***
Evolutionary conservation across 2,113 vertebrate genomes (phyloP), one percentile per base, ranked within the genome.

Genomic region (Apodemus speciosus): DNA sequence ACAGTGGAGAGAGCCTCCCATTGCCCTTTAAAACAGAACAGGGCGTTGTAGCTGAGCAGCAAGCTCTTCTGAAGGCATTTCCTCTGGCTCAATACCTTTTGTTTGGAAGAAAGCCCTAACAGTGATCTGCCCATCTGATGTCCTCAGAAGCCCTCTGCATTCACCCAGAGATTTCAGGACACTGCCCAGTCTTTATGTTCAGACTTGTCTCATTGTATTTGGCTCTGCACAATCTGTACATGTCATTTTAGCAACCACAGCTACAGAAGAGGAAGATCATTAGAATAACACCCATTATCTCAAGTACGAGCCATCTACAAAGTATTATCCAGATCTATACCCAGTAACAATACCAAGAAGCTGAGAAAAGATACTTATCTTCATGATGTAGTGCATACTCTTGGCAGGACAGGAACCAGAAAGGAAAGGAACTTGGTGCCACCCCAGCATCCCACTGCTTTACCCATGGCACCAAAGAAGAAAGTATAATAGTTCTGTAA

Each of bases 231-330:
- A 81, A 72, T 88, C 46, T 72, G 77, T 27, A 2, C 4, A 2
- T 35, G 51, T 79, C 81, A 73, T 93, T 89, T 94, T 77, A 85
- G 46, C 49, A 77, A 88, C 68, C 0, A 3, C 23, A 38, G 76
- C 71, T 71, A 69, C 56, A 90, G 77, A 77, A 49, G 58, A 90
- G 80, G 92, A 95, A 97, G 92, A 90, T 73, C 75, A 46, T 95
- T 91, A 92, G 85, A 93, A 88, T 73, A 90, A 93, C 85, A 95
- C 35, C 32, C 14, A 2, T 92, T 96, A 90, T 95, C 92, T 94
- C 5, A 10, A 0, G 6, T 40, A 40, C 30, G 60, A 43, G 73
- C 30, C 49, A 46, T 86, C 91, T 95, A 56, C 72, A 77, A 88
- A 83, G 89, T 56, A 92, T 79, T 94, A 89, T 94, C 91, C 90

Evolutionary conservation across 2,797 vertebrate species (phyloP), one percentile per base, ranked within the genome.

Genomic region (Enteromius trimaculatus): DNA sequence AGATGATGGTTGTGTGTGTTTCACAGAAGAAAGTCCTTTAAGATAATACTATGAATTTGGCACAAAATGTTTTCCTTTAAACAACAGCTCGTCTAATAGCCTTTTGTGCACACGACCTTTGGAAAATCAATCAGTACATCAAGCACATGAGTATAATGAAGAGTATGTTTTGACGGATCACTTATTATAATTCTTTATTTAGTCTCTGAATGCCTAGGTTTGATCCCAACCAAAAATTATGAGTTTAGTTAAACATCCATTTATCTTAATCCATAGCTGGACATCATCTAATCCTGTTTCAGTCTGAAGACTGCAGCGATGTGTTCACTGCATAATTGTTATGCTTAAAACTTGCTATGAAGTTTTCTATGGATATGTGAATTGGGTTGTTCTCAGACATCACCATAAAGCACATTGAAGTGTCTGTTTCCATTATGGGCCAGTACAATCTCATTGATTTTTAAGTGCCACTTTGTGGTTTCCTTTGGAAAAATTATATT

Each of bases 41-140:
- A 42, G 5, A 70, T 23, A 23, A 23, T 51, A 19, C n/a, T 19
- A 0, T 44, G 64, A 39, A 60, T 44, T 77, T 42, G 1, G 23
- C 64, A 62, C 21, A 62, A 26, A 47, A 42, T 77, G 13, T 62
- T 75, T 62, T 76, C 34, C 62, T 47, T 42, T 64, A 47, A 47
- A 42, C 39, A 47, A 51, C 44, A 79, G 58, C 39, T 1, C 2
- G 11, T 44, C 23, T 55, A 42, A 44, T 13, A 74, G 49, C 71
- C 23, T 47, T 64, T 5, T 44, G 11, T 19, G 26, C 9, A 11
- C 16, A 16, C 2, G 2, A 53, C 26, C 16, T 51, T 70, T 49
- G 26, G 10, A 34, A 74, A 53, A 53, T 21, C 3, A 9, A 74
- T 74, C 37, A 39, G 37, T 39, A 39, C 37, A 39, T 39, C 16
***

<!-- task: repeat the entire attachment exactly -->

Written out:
Evolutionary conservation across 2,113 vertebrate genomes (phyloP), one percentile per base, ranked within the genome.

Genomic region (Apodemus speciosus): DNA sequence ACAGTGGAGAGAGCCTCCCATTGCCCTTTAAAACAGAACAGGGCGTTGTAGCTGAGCAGCAAGCTCTTCTGAAGGCATTTCCTCTGGCTCAATACCTTTTGTTTGGAAGAAAGCCCTAACAGTGATCTGCCCATCTGATGTCCTCAGAAGCCCTCTGCATTCACCCAGAGATTTCAGGACACTGCCCAGTCTTTATGTTCAGACTTGTCTCATTGTATTTGGCTCTGCACAATCTGTACATGTCATTTTAGCAACCACAGCTACAGAAGAGGAAGATCATTAGAATAACACCCATTATCTCAAGTACGAGCCATCTACAAAGTATTATCCAGATCTATACCCAGTAACAATACCAAGAAGCTGAGAAAAGATACTTATCTTCATGATGTAGTGCATACTCTTGGCAGGACAGGAACCAGAAAGGAAAGGAACTTGGTGCCACCCCAGCATCCCACTGCTTTACCCATGGCACCAAAGAAGAAAGTATAATAGTTCTGTAA

Each of bases 231-330:
- A 81, A 72, T 88, C 46, T 72, G 77, T 27, A 2, C 4, A 2
- T 35, G 51, T 79, C 81, A 73, T 93, T 89, T 94, T 77, A 85
- G 46, C 49, A 77, A 88, C 68, C 0, A 3, C 23, A 38, G 76
- C 71, T 71, A 69, C 56, A 90, G 77, A 77, A 49, G 58, A 90
- G 80, G 92, A 95, A 97, G 92, A 90, T 73, C 75, A 46, T 95
- T 91, A 92, G 85, A 93, A 88, T 73, A 90, A 93, C 85, A 95
- C 35, C 32, C 14, A 2, T 92, T 96, A 90, T 95, C 92, T 94
- C 5, A 10, A 0, G 6, T 40, A 40, C 30, G 60, A 43, G 73
- C 30, C 49, A 46, T 86, C 91, T 95, A 56, C 72, A 77, A 88
- A 83, G 89, T 56, A 92, T 79, T 94, A 89, T 94, C 91, C 90

Evolutionary conservation across 2,797 vertebrate species (phyloP), one percentile per base, ranked within the genome.

Genomic region (Enteromius trimaculatus): DNA sequence AGATGATGGTTGTGTGTGTTTCACAGAAGAAAGTCCTTTAAGATAATACTATGAATTTGGCACAAAATGTTTTCCTTTAAACAACAGCTCGTCTAATAGCCTTTTGTGCACACGACCTTTGGAAAATCAATCAGTACATCAAGCACATGAGTATAATGAAGAGTATGTTTTGACGGATCACTTATTATAATTCTTTATTTAGTCTCTGAATGCCTAGGTTTGATCCCAACCAAAAATTATGAGTTTAGTTAAACATCCATTTATCTTAATCCATAGCTGGACATCATCTAATCCTGTTTCAGTCTGAAGACTGCAGCGATGTGTTCACTGCATAATTGTTATGCTTAAAACTTGCTATGAAGTTTTCTATGGATATGTGAATTGGGTTGTTCTCAGACATCACCATAAAGCACATTGAAGTGTCTGTTTCCATTATGGGCCAGTACAATCTCATTGATTTTTAAGTGCCACTTTGTGGTTTCCTTTGGAAAAATTATATT

Each of bases 41-140:
- A 42, G 5, A 70, T 23, A 23, A 23, T 51, A 19, C n/a, T 19
- A 0, T 44, G 64, A 39, A 60, T 44, T 77, T 42, G 1, G 23
- C 64, A 62, C 21, A 62, A 26, A 47, A 42, T 77, G 13, T 62
- T 75, T 62, T 76, C 34, C 62, T 47, T 42, T 64, A 47, A 47
- A 42, C 39, A 47, A 51, C 44, A 79, G 58, C 39, T 1, C 2
- G 11, T 44, C 23, T 55, A 42, A 44, T 13, A 74, G 49, C 71
- C 23, T 47, T 64, T 5, T 44, G 11, T 19, G 26, C 9, A 11
- C 16, A 16, C 2, G 2, A 53, C 26, C 16, T 51, T 70, T 49
- G 26, G 10, A 34, A 74, A 53, A 53, T 21, C 3, A 9, A 74
- T 74, C 37, A 39, G 37, T 39, A 39, C 37, A 39, T 39, C 16